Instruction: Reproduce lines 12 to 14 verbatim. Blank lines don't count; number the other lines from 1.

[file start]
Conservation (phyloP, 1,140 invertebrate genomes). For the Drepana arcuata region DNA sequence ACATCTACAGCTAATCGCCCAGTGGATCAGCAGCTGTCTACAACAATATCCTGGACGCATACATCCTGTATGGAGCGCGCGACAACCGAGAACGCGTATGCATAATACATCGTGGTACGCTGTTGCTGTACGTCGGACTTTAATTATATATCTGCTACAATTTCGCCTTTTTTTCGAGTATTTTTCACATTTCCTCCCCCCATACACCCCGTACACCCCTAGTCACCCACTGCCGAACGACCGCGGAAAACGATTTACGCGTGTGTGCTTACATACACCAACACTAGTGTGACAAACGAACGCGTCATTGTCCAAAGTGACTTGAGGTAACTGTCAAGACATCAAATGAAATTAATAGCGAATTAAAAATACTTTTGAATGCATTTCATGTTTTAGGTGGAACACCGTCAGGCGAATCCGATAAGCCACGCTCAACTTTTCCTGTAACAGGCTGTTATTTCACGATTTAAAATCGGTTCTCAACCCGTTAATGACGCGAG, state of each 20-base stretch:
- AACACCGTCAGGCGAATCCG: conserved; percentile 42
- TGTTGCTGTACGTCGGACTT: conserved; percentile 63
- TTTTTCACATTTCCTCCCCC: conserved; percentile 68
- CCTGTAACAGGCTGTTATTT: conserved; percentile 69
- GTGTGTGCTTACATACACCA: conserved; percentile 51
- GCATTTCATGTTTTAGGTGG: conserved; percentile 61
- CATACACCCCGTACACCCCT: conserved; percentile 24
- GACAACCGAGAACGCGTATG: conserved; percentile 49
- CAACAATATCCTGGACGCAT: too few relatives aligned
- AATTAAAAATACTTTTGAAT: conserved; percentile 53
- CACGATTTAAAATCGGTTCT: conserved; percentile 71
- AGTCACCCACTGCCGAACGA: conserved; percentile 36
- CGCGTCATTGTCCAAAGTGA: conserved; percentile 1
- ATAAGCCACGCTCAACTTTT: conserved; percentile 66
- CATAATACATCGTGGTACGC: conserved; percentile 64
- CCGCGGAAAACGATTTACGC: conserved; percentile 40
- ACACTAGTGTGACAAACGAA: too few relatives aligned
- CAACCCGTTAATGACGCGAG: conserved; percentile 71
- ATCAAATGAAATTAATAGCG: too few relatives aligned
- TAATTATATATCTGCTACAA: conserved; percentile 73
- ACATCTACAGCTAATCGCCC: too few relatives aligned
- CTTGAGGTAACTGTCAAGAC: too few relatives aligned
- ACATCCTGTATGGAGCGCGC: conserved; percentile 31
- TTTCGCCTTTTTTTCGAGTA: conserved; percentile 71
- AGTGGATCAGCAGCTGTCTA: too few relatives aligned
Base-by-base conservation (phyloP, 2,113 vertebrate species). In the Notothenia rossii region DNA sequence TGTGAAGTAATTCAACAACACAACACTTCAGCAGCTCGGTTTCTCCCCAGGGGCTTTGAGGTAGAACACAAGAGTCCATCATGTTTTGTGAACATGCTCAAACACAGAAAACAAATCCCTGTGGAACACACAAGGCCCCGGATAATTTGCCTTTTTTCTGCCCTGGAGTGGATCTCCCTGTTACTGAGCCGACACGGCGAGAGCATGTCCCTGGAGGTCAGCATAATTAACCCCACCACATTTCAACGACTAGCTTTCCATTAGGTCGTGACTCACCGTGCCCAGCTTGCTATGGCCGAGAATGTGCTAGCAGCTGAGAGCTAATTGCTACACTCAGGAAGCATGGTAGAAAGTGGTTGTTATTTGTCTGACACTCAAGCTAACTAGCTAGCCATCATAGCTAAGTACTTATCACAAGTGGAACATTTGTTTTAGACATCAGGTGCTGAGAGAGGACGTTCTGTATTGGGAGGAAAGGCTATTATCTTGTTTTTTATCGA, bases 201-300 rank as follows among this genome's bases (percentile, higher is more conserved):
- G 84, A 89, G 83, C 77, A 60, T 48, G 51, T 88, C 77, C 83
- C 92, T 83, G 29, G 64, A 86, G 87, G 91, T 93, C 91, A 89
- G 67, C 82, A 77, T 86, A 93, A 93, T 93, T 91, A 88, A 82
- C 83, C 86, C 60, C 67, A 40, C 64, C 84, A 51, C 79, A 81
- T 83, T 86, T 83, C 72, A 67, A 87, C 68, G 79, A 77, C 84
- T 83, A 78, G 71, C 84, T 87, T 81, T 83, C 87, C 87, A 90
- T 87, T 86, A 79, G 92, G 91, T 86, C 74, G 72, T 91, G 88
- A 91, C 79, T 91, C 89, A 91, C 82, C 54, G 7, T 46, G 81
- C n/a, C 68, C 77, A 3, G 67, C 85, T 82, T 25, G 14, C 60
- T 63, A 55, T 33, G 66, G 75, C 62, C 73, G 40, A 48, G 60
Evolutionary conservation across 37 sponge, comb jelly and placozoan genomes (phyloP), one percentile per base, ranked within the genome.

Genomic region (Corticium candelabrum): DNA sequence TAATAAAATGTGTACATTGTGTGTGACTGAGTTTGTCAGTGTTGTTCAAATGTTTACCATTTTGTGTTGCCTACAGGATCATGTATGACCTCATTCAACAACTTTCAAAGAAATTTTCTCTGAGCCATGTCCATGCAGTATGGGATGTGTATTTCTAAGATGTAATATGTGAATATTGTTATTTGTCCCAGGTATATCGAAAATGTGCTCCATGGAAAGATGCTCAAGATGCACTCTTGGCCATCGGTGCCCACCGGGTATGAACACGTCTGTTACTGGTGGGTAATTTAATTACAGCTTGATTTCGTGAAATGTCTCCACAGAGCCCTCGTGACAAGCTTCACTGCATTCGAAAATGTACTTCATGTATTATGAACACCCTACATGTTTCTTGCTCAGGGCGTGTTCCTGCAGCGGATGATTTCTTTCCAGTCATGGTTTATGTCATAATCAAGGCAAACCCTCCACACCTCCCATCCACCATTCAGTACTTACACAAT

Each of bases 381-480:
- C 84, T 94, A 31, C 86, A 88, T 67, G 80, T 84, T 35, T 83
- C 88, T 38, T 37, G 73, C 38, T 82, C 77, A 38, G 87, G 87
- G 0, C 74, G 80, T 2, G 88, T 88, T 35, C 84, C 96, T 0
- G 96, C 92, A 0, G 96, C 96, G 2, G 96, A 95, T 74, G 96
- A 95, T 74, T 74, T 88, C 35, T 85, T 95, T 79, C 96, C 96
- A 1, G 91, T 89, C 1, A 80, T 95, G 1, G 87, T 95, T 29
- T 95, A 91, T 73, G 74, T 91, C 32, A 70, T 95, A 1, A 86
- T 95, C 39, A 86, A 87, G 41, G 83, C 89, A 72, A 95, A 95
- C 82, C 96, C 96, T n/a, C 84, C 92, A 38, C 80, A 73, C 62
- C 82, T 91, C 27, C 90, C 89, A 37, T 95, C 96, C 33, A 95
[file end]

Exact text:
- CACGATTTAAAATCGGTTCT: conserved; percentile 71
- AGTCACCCACTGCCGAACGA: conserved; percentile 36
- CGCGTCATTGTCCAAAGTGA: conserved; percentile 1